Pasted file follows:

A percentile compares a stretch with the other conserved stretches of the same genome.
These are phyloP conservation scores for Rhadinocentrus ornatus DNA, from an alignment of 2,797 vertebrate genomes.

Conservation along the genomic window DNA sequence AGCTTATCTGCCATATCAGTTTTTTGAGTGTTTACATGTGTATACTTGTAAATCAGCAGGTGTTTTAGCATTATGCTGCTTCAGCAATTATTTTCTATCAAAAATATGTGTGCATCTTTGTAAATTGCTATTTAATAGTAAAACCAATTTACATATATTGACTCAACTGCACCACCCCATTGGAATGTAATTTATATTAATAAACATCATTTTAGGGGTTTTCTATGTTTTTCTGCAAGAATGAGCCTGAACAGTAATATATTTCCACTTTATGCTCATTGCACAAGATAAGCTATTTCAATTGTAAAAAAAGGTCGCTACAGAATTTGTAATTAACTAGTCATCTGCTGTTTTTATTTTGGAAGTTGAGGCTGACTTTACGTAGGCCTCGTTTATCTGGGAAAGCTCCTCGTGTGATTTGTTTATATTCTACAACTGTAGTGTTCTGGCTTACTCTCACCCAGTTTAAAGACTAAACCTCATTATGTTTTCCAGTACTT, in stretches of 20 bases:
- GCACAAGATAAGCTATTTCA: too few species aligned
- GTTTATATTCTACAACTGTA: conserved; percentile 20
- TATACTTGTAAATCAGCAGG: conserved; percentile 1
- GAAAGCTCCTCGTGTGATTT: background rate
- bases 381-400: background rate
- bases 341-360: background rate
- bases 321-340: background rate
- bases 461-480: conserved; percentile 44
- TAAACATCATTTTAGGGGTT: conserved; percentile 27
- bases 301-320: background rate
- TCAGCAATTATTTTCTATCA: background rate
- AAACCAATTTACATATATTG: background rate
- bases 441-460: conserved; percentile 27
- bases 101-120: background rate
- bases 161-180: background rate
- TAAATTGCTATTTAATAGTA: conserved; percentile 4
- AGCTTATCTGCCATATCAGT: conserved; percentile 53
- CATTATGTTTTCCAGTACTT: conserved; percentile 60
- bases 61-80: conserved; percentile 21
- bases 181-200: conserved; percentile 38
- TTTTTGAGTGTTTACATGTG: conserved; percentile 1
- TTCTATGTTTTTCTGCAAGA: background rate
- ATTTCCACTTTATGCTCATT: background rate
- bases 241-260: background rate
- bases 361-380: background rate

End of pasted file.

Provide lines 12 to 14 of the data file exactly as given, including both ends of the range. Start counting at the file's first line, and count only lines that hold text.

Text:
- TAAACATCATTTTAGGGGTT: conserved; percentile 27
- bases 301-320: background rate
- TCAGCAATTATTTTCTATCA: background rate